While drivers do make errors and may lose control of their vehicles, some collisions occur due to failures within the cars themselves. If you believe that a defective car part may have caused (or contributed to the causes of) your crash, there may be steps you can take to ensure you are compensated for your damages, injuries, and other hardships you have experienced.
Which Defective Car Parts Commonly Cause Accidents?
When possible, it’s important to identify what exactly went wrong with your vehicle. Pinpointing the source of the problem could help prove that you were not at fault. Consider a few car parts that have been known to fail and cause accidents:
- Power Steering Failure: When it is difficult to steer your vehicle, you could collide with a car or other obstruction.
- Brake Failure: With no way to slow down your car, you could be unable to prevent a high-speed accident.
- Airbag Issues: If your airbag deploys at a time when it is not needed, it could distract you and thereby lead to a crash.
- Electrical Issues: Problems with your car’s electrical system could lead to various issues, one of them being fires.
- Unexpected Acceleration: If your vehicle speeds up when you aren’t pushing the pedal, you could easily bump into a car or other obstruction.
As experienced injury lawyers – including those who work at MartinWren, P.C. – can confirm, it isn’t always easy to tell when defective parts have played a role in the cause(s) of a crash. As a result, it is important to avoid making assumptions about what caused your crash until you’ve spoken with an attorney about your situation. You may be entitled to far more compensation than you have initially assumed.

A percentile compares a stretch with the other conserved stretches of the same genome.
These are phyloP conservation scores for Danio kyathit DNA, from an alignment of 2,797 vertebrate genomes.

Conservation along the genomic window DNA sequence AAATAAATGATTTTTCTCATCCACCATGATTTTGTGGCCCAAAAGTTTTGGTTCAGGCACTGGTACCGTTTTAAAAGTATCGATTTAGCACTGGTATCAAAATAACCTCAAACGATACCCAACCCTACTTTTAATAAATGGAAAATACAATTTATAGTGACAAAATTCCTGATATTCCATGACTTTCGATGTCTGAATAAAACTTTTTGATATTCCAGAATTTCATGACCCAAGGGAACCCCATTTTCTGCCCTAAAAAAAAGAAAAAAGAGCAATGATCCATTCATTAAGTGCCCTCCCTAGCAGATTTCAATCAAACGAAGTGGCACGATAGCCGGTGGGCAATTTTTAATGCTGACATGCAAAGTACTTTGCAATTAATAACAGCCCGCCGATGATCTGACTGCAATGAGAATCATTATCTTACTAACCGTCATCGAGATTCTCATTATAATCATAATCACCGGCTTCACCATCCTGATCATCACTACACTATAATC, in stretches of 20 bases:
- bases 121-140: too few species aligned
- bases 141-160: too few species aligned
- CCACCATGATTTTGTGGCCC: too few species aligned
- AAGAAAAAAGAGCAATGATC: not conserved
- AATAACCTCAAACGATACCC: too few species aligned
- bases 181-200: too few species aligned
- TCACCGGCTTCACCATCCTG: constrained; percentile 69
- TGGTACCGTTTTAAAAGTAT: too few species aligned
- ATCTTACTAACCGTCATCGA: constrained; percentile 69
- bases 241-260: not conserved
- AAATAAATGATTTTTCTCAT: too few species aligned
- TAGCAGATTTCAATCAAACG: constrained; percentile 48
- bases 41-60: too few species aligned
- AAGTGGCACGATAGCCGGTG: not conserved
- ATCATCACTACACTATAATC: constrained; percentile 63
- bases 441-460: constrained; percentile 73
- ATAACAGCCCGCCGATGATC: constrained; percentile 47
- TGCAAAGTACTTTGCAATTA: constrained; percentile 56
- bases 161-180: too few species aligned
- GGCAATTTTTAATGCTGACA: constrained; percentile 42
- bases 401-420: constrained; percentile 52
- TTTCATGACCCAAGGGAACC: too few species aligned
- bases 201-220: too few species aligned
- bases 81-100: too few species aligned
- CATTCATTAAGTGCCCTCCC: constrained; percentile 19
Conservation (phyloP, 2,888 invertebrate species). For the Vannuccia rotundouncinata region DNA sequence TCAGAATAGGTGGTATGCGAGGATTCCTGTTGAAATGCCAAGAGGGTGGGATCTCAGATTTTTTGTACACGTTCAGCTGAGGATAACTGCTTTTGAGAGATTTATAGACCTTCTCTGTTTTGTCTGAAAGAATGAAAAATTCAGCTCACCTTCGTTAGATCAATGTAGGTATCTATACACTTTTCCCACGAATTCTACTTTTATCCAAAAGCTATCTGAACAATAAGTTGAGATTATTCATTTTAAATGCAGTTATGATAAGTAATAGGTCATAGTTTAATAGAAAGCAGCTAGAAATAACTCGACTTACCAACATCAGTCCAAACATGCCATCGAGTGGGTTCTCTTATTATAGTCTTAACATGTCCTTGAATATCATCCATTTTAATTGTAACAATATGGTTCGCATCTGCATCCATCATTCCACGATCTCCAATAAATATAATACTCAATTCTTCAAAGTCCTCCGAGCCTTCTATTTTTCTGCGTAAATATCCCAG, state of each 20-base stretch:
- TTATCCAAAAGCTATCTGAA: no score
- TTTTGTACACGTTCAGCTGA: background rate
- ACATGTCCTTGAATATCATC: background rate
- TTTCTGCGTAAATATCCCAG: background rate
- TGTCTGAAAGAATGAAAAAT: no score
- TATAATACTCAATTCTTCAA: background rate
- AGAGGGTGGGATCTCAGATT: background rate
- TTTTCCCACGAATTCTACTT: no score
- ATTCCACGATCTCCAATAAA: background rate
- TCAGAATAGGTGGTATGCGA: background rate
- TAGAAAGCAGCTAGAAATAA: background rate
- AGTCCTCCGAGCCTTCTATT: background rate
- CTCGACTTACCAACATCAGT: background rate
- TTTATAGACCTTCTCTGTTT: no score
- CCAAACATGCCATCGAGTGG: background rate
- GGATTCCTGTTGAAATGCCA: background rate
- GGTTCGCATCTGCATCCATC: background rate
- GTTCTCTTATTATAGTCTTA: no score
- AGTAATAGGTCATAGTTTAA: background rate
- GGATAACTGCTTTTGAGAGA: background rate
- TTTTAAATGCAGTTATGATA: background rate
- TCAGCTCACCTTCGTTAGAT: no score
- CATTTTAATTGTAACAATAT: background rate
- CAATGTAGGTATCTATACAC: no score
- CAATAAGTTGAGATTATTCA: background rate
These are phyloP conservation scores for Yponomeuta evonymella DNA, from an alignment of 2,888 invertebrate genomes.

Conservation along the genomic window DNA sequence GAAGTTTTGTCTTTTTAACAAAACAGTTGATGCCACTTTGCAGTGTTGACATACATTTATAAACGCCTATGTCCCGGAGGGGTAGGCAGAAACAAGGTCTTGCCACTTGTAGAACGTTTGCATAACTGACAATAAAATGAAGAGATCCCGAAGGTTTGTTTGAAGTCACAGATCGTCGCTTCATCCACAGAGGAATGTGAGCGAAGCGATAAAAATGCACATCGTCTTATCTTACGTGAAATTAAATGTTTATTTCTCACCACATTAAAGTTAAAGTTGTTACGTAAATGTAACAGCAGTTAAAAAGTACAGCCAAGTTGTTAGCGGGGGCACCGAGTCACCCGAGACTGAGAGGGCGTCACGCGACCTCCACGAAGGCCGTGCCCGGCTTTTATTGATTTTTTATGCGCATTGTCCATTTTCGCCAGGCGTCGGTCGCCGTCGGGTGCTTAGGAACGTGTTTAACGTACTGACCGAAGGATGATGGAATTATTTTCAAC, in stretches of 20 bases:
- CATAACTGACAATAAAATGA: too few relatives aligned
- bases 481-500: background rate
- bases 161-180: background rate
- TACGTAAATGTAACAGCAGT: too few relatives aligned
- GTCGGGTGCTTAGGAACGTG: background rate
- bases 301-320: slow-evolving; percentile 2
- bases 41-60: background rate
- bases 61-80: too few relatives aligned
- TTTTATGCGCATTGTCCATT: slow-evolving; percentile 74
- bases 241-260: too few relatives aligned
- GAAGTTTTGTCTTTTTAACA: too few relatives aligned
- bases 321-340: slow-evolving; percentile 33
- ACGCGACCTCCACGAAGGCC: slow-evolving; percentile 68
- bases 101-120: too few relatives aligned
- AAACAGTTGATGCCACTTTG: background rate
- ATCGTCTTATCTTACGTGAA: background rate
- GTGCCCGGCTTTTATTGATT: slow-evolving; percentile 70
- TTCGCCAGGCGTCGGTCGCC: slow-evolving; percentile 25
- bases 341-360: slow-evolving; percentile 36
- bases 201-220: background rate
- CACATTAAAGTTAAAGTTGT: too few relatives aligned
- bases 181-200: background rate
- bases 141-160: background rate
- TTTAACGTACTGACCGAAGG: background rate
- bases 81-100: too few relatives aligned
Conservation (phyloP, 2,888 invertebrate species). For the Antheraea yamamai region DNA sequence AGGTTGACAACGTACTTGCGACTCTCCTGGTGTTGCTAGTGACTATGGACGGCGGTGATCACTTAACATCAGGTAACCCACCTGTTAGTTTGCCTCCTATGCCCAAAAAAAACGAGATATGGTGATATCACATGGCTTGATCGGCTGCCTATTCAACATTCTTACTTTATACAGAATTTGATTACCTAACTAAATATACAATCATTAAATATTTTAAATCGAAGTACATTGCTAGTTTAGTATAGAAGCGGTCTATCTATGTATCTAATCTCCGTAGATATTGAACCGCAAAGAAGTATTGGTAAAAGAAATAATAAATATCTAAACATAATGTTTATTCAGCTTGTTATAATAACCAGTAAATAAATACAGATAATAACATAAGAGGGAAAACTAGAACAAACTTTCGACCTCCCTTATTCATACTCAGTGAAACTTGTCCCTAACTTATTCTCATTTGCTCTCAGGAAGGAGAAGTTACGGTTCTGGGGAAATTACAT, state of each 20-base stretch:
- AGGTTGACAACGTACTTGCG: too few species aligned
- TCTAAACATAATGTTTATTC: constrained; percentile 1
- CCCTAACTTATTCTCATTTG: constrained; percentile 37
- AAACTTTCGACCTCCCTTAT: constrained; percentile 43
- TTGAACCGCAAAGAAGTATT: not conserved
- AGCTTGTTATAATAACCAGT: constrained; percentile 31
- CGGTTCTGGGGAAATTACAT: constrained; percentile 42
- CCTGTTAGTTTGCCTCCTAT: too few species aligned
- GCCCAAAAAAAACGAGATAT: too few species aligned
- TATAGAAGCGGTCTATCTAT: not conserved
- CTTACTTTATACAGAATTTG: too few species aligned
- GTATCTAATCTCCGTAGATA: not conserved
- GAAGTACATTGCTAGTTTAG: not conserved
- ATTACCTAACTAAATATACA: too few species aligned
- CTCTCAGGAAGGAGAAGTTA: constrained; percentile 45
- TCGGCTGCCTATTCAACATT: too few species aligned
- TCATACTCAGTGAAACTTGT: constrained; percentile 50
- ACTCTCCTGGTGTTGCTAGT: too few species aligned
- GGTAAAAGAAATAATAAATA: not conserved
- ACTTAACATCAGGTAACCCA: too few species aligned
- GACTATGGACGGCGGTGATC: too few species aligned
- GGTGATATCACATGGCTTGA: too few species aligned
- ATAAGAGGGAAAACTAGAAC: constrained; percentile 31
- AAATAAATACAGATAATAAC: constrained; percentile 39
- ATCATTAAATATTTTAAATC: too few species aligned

Who Is Liable?
In many situations, defective parts are the responsibility of the manufacturer. If the manufacturing process went wrong somehow, you may be entitled to various forms of compensation. The company may be required to pay for a replacement vehicle, your medical expenses, and even lost income if you were too injured to work for a time. The manufacturer of a car part isn’t always to blame. Sometimes the designer is at fault for not correcting a design flaw. Similarly, your dealer could be responsible if a part was installed improperly.
What Should You Do Immediately After the Crash?
After attending to any injuries sustained during the accident, it’s critical that you take photos of the scene and ask for a copy of the police report. This way, you can gather any and all evidence pointing to the cause of the collision. Be sure to update your insurance company, as well, after speaking with an attorney. Acting promptly and proactively will help to ensure that your rights and interests are protected as you move forward.